Figures released by the Centre for Management Buyout Research at Nottingham University show significant growth in the number of private companies sold off last year. Management buyouts (MBOs) of family businesses rose by a third, to 141.
Steve Utting, a partner at Price Waterhouse in Nottingham, says fears of tax increases are a factor encouraging the sell-off of family businesses. "The awareness of MBOs is becoming more widespread, the economic climate is more favourable at the moment, and political uncertainty is making some people think about the future of their business. More private companies are considering disposal to a management team, and lower interest rates are making it more viable."
Chris Ward, head of MBOs at Touche Ross, says interest is unprecedented. "We are very buoyant - completely flat out. There are a number of very large buyouts underway.
"I predict that 1995 will be the record year. There is a huge amount of money in the venture capital industry. Venture capitalists are often acting as the principals, and frequently bidding against each other.
"During the recession, the sale of private companies was delayed until the prices picked up. The looming election may also be encouraging owners to bail out."
Ken Robbie, a fellow at the Centre for Management Buyout Research, says that rationalisation within multinational corporations has also caused many of the sales. "There is quite a lot of large divestments by major corporations like Thorn-EMI and BP. There are enormous variations from year to year in the industrial sectors involved. Last year, it was electrical engineering, paper, printing and publishing. In the early 1990s, it was business services.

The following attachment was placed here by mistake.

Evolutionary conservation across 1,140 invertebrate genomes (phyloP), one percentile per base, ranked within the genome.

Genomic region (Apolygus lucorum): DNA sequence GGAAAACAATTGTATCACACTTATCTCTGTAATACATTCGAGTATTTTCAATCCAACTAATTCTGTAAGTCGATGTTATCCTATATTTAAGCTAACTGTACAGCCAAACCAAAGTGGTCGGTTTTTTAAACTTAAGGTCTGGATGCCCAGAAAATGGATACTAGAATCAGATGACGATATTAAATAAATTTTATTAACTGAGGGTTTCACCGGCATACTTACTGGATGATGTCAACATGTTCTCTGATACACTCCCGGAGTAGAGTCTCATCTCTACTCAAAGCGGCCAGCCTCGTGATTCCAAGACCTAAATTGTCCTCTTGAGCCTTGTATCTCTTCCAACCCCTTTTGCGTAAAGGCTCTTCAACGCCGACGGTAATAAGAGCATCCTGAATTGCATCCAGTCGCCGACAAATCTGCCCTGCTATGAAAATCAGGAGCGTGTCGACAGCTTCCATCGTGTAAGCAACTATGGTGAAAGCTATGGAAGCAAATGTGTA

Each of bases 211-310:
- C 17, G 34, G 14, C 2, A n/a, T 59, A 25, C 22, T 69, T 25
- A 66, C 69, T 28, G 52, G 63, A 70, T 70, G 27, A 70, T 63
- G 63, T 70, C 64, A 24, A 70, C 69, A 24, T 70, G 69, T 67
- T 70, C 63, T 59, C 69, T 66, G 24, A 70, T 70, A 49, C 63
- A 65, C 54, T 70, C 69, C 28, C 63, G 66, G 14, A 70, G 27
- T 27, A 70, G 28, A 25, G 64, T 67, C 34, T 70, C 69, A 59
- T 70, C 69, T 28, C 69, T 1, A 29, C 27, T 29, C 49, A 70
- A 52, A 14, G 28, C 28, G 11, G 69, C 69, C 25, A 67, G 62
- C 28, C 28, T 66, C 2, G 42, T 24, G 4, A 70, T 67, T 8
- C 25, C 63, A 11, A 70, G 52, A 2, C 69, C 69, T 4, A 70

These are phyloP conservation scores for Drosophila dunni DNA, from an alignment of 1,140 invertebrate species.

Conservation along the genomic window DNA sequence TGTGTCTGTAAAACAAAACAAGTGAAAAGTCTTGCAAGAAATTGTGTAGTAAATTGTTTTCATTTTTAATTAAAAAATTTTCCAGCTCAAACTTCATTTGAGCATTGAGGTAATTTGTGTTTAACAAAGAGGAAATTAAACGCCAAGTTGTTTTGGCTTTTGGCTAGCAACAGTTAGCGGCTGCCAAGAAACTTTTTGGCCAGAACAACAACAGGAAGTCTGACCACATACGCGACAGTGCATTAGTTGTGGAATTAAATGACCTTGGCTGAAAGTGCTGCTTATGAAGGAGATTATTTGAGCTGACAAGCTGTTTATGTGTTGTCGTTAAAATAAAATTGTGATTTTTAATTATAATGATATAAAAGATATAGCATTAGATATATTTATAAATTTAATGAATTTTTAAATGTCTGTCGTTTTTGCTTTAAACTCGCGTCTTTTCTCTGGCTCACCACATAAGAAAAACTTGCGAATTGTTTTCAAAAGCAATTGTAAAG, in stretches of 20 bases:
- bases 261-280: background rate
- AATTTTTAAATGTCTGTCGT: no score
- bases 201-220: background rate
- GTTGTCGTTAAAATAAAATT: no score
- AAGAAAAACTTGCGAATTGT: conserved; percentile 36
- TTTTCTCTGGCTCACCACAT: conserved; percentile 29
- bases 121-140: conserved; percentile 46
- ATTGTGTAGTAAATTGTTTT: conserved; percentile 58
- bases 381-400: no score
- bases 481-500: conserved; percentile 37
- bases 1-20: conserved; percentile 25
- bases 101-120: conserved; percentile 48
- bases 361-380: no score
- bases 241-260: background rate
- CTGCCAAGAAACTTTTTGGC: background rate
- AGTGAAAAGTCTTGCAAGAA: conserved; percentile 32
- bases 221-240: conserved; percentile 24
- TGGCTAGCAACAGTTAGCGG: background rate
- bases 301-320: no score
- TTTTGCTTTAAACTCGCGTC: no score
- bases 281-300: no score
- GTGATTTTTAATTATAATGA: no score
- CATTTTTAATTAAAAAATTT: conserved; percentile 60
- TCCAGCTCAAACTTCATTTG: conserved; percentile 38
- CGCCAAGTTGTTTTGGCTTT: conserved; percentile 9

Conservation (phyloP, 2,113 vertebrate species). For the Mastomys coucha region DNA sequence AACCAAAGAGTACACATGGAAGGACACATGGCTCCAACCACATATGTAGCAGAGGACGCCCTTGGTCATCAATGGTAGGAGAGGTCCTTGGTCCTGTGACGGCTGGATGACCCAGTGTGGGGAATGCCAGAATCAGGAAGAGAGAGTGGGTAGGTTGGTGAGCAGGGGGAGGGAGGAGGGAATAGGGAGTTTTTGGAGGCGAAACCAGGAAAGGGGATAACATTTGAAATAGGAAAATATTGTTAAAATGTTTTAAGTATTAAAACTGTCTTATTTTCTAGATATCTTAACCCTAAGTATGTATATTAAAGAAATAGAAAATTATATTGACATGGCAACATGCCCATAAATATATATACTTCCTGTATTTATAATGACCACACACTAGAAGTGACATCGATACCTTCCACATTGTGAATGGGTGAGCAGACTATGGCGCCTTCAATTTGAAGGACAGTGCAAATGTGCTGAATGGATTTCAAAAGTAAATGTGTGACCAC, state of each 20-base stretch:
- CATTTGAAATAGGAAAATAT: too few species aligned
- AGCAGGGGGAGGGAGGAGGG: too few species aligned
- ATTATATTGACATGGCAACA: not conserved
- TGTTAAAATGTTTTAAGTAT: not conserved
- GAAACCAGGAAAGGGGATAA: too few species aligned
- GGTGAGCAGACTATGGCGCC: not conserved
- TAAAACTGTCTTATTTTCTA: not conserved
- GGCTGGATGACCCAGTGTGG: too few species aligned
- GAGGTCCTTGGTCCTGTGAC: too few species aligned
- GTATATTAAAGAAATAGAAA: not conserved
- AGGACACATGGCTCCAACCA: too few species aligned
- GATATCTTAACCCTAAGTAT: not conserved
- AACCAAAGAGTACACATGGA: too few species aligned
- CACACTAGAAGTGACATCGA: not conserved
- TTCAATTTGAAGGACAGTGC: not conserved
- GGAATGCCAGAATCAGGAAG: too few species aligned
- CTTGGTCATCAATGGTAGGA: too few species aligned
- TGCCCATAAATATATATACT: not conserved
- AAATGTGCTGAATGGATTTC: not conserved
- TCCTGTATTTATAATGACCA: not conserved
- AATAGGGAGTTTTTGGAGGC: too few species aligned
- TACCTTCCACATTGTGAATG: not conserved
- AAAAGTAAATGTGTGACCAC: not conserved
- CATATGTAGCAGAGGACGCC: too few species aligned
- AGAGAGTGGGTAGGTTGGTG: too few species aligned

"There were a lot of crisis sales a few years ago. Now there is much more considered structured divestment going on. There is more pressure on venture capitalists to pay very full prices. Businesses are returning to core activities. There has been a lot of divestment in overseas-owned companies in the past few years, particularly where domestic economies are under pressure."
MBOs offer one of the most likely routes to becoming a millionaire - short of being a director in a privatised utility. In a study of 55 MBOs that were subsequently floated, Nottingham University found that 111 of the managers had become millionaires. Of pre-1988 MBOs valued at more than pounds 10m, more than 85 per cent of the management teams have exited, mostly either to trade sales or flotations (though as many go into receivership as are floated). Flotations of management buyouts and buy-ins now account for 18 per cent of UK flotations.
Venture capitalists as well as the managent teams have made high returns from MBOs and there is intense competition between lenders. Many of the proposals for buyouts now come from potential lenders.